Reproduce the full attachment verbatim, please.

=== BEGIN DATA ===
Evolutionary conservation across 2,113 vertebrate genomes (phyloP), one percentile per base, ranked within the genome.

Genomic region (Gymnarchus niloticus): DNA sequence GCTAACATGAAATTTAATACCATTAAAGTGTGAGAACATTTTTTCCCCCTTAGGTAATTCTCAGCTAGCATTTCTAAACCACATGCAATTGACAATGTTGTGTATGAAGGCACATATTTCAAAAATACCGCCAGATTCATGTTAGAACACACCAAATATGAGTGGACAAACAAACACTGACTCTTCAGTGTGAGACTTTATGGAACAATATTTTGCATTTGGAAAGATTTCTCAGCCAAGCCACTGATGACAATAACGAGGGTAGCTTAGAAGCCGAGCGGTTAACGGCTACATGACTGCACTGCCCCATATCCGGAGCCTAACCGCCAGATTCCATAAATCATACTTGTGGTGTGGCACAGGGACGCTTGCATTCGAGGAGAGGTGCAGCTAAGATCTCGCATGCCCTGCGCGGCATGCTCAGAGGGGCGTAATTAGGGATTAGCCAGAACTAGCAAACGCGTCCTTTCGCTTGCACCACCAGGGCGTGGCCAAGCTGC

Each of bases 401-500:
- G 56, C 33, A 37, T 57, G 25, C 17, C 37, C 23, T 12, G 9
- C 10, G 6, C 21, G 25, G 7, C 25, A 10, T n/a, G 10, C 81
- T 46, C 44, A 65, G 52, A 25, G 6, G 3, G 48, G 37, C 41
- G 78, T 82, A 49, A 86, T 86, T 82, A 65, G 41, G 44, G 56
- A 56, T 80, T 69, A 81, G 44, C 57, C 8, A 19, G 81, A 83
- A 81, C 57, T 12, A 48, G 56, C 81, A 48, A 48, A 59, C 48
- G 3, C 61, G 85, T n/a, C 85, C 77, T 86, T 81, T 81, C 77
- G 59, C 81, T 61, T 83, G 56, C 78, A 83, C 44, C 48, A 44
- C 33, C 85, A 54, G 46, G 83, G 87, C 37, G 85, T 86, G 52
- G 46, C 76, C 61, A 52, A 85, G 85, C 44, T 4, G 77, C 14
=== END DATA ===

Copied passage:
Evolutionary conservation across 2,113 vertebrate genomes (phyloP), one percentile per base, ranked within the genome.

Genomic region (Gymnarchus niloticus): DNA sequence GCTAACATGAAATTTAATACCATTAAAGTGTGAGAACATTTTTTCCCCCTTAGGTAATTCTCAGCTAGCATTTCTAAACCACATGCAATTGACAATGTTGTGTATGAAGGCACATATTTCAAAAATACCGCCAGATTCATGTTAGAACACACCAAATATGAGTGGACAAACAAACACTGACTCTTCAGTGTGAGACTTTATGGAACAATATTTTGCATTTGGAAAGATTTCTCAGCCAAGCCACTGATGACAATAACGAGGGTAGCTTAGAAGCCGAGCGGTTAACGGCTACATGACTGCACTGCCCCATATCCGGAGCCTAACCGCCAGATTCCATAAATCATACTTGTGGTGTGGCACAGGGACGCTTGCATTCGAGGAGAGGTGCAGCTAAGATCTCGCATGCCCTGCGCGGCATGCTCAGAGGGGCGTAATTAGGGATTAGCCAGAACTAGCAAACGCGTCCTTTCGCTTGCACCACCAGGGCGTGGCCAAGCTGC

Each of bases 401-500:
- G 56, C 33, A 37, T 57, G 25, C 17, C 37, C 23, T 12, G 9
- C 10, G 6, C 21, G 25, G 7, C 25, A 10, T n/a, G 10, C 81
- T 46, C 44, A 65, G 52, A 25, G 6, G 3, G 48, G 37, C 41
- G 78, T 82, A 49, A 86, T 86, T 82, A 65, G 41, G 44, G 56
- A 56, T 80, T 69, A 81, G 44, C 57, C 8, A 19, G 81, A 83
- A 81, C 57, T 12, A 48, G 56, C 81, A 48, A 48, A 59, C 48
- G 3, C 61, G 85, T n/a, C 85, C 77, T 86, T 81, T 81, C 77
- G 59, C 81, T 61, T 83, G 56, C 78, A 83, C 44, C 48, A 44
- C 33, C 85, A 54, G 46, G 83, G 87, C 37, G 85, T 86, G 52
- G 46, C 76, C 61, A 52, A 85, G 85, C 44, T 4, G 77, C 14